Blizzard just clarified how Overwatch 2‘s switch to a battle pass system will work in practice. When the team shooter debuts on October 4th, there will be both free and $10 premium battle passes like you see in other free-to-play titles. You’ll similarly deal with a virtual currency, Overwatch Coins, that you use to buy the pass and other items. Unlike some games, though, you can earn those coins for free simply by playing frequently. If you play often enough (grouping and weekly challenges will accelerate this), you can upgrade to the premium track without paying a cent.
The developer also further explained how you’ll unlock heroes. If you want the new support Kiriko (shown above) or other heroes for free, you’ll have to reach tier 55 — a lot of work, but it’s achievable. The catch, of course, is that premium battle pass owners will have immediate access to these characters and can practice with them sooner. New heroes are expected every other season after Season Two, and Blizzard will let you acquire past seasons’ champions by either completing challenges or buying them with Overwatch Coins.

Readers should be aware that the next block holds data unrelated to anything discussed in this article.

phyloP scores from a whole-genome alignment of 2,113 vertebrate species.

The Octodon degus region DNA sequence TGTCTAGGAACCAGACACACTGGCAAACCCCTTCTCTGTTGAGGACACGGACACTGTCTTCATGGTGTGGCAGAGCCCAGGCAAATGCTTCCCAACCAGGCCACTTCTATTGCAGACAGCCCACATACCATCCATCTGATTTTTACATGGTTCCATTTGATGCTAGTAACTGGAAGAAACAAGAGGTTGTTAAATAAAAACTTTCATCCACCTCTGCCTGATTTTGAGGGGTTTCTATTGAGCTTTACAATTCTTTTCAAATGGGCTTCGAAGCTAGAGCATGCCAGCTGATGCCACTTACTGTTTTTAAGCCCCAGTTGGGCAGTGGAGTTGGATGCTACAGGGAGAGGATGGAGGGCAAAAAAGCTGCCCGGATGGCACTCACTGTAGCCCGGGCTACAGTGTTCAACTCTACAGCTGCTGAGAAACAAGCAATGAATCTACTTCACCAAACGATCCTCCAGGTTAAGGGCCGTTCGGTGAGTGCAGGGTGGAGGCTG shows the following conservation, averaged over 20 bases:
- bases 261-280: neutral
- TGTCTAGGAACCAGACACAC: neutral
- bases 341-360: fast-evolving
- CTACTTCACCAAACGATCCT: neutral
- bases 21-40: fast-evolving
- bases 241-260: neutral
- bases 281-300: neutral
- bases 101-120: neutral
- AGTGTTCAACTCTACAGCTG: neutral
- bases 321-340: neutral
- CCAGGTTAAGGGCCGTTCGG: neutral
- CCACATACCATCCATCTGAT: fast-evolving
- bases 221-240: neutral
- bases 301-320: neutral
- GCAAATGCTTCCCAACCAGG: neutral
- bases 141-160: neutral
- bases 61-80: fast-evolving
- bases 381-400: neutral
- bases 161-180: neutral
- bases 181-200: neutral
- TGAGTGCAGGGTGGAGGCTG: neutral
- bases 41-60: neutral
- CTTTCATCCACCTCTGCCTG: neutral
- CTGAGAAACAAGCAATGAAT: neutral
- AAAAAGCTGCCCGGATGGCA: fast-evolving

As explained earlier, Blizzard primarily intends to profit from purchases of cosmetic items that now include « Mythic » skins with customizable layers. You’ll get one Mythic skin with every season’s battle pass. Everyone will have access to new maps at no charge, with new playing fields arriving on alternate seasons. PvE (that is, the more story-oriented mode) is still slated for 2023.
The approach might be welcome if you were worried Blizzard might make it too difficult to earn heroes or some desirable cosmetics without spending real money. With that said, there’s still a strong incentive to pay — particularly if you don’t have the time or inclination to grind tiers.
All products recommended by Engadget are selected by our editorial team, independent of our parent company. Some of our stories include affiliate links. If you buy something through one of these links, we may earn an affiliate commission. All prices are correct at the time of publishing.